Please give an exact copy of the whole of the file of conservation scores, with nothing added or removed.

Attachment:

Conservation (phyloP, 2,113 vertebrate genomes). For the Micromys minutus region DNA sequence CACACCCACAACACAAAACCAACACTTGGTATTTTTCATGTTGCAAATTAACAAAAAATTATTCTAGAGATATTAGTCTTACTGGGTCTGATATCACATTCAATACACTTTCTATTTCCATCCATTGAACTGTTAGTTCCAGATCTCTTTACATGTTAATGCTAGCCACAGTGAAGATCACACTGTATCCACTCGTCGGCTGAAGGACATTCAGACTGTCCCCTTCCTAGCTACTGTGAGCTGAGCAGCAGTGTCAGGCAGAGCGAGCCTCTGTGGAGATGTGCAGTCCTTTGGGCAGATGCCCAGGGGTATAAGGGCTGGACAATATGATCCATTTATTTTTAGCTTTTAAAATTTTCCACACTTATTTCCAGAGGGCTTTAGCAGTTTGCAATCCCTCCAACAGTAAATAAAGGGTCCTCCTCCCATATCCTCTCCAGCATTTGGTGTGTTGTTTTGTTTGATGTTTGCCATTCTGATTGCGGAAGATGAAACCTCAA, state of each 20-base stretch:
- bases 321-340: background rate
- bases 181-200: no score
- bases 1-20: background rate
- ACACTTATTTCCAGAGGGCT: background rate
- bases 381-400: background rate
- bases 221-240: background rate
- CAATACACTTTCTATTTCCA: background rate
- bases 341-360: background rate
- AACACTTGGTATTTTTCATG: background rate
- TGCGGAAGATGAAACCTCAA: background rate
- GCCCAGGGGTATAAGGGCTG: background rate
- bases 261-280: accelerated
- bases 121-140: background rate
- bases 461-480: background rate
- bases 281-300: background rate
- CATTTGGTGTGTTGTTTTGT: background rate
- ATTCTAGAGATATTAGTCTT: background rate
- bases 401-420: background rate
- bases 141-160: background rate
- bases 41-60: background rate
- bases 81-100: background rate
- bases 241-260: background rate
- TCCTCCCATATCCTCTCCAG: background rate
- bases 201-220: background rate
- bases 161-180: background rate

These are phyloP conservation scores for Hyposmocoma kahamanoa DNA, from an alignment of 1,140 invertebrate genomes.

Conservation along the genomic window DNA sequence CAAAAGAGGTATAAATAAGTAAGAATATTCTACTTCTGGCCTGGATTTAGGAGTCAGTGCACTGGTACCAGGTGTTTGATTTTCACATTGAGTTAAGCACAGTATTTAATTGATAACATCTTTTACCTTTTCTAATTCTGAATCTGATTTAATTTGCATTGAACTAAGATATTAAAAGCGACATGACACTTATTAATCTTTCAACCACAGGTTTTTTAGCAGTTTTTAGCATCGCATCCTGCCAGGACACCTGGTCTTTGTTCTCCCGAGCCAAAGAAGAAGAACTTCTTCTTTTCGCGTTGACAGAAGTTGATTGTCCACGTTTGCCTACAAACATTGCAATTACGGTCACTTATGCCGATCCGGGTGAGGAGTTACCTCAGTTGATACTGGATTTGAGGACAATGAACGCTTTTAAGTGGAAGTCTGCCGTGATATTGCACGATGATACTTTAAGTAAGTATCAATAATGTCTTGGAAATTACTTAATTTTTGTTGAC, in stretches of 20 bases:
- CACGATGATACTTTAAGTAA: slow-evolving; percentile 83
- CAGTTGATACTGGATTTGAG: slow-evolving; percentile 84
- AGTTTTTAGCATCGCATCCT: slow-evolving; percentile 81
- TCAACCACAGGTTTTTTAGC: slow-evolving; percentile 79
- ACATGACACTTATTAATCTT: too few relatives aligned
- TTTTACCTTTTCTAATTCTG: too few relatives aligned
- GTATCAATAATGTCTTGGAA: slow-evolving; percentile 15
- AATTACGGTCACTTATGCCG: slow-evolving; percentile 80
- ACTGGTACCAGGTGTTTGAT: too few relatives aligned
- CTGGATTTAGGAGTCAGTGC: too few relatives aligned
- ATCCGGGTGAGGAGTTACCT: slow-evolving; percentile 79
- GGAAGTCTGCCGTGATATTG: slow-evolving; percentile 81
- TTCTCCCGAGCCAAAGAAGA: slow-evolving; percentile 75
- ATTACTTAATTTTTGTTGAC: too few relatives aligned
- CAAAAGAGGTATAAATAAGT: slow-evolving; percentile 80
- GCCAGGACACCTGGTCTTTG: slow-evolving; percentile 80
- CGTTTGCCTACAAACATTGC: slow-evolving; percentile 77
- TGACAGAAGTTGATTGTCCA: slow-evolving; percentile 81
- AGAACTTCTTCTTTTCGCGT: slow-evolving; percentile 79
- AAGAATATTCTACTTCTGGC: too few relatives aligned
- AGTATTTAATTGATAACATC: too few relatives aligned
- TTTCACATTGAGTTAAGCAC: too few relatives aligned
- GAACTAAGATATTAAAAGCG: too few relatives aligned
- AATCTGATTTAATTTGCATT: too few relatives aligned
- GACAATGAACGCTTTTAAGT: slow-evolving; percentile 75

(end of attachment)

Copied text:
Conservation (phyloP, 2,113 vertebrate genomes). For the Micromys minutus region DNA sequence CACACCCACAACACAAAACCAACACTTGGTATTTTTCATGTTGCAAATTAACAAAAAATTATTCTAGAGATATTAGTCTTACTGGGTCTGATATCACATTCAATACACTTTCTATTTCCATCCATTGAACTGTTAGTTCCAGATCTCTTTACATGTTAATGCTAGCCACAGTGAAGATCACACTGTATCCACTCGTCGGCTGAAGGACATTCAGACTGTCCCCTTCCTAGCTACTGTGAGCTGAGCAGCAGTGTCAGGCAGAGCGAGCCTCTGTGGAGATGTGCAGTCCTTTGGGCAGATGCCCAGGGGTATAAGGGCTGGACAATATGATCCATTTATTTTTAGCTTTTAAAATTTTCCACACTTATTTCCAGAGGGCTTTAGCAGTTTGCAATCCCTCCAACAGTAAATAAAGGGTCCTCCTCCCATATCCTCTCCAGCATTTGGTGTGTTGTTTTGTTTGATGTTTGCCATTCTGATTGCGGAAGATGAAACCTCAA, state of each 20-base stretch:
- bases 321-340: background rate
- bases 181-200: no score
- bases 1-20: background rate
- ACACTTATTTCCAGAGGGCT: background rate
- bases 381-400: background rate
- bases 221-240: background rate
- CAATACACTTTCTATTTCCA: background rate
- bases 341-360: background rate
- AACACTTGGTATTTTTCATG: background rate
- TGCGGAAGATGAAACCTCAA: background rate
- GCCCAGGGGTATAAGGGCTG: background rate
- bases 261-280: accelerated
- bases 121-140: background rate
- bases 461-480: background rate
- bases 281-300: background rate
- CATTTGGTGTGTTGTTTTGT: background rate
- ATTCTAGAGATATTAGTCTT: background rate
- bases 401-420: background rate
- bases 141-160: background rate
- bases 41-60: background rate
- bases 81-100: background rate
- bases 241-260: background rate
- TCCTCCCATATCCTCTCCAG: background rate
- bases 201-220: background rate
- bases 161-180: background rate

These are phyloP conservation scores for Hyposmocoma kahamanoa DNA, from an alignment of 1,140 invertebrate genomes.

Conservation along the genomic window DNA sequence CAAAAGAGGTATAAATAAGTAAGAATATTCTACTTCTGGCCTGGATTTAGGAGTCAGTGCACTGGTACCAGGTGTTTGATTTTCACATTGAGTTAAGCACAGTATTTAATTGATAACATCTTTTACCTTTTCTAATTCTGAATCTGATTTAATTTGCATTGAACTAAGATATTAAAAGCGACATGACACTTATTAATCTTTCAACCACAGGTTTTTTAGCAGTTTTTAGCATCGCATCCTGCCAGGACACCTGGTCTTTGTTCTCCCGAGCCAAAGAAGAAGAACTTCTTCTTTTCGCGTTGACAGAAGTTGATTGTCCACGTTTGCCTACAAACATTGCAATTACGGTCACTTATGCCGATCCGGGTGAGGAGTTACCTCAGTTGATACTGGATTTGAGGACAATGAACGCTTTTAAGTGGAAGTCTGCCGTGATATTGCACGATGATACTTTAAGTAAGTATCAATAATGTCTTGGAAATTACTTAATTTTTGTTGAC, in stretches of 20 bases:
- CACGATGATACTTTAAGTAA: slow-evolving; percentile 83
- CAGTTGATACTGGATTTGAG: slow-evolving; percentile 84
- AGTTTTTAGCATCGCATCCT: slow-evolving; percentile 81
- TCAACCACAGGTTTTTTAGC: slow-evolving; percentile 79
- ACATGACACTTATTAATCTT: too few relatives aligned
- TTTTACCTTTTCTAATTCTG: too few relatives aligned
- GTATCAATAATGTCTTGGAA: slow-evolving; percentile 15
- AATTACGGTCACTTATGCCG: slow-evolving; percentile 80
- ACTGGTACCAGGTGTTTGAT: too few relatives aligned
- CTGGATTTAGGAGTCAGTGC: too few relatives aligned
- ATCCGGGTGAGGAGTTACCT: slow-evolving; percentile 79
- GGAAGTCTGCCGTGATATTG: slow-evolving; percentile 81
- TTCTCCCGAGCCAAAGAAGA: slow-evolving; percentile 75
- ATTACTTAATTTTTGTTGAC: too few relatives aligned
- CAAAAGAGGTATAAATAAGT: slow-evolving; percentile 80
- GCCAGGACACCTGGTCTTTG: slow-evolving; percentile 80
- CGTTTGCCTACAAACATTGC: slow-evolving; percentile 77
- TGACAGAAGTTGATTGTCCA: slow-evolving; percentile 81
- AGAACTTCTTCTTTTCGCGT: slow-evolving; percentile 79
- AAGAATATTCTACTTCTGGC: too few relatives aligned
- AGTATTTAATTGATAACATC: too few relatives aligned
- TTTCACATTGAGTTAAGCAC: too few relatives aligned
- GAACTAAGATATTAAAAGCG: too few relatives aligned
- AATCTGATTTAATTTGCATT: too few relatives aligned
- GACAATGAACGCTTTTAAGT: slow-evolving; percentile 75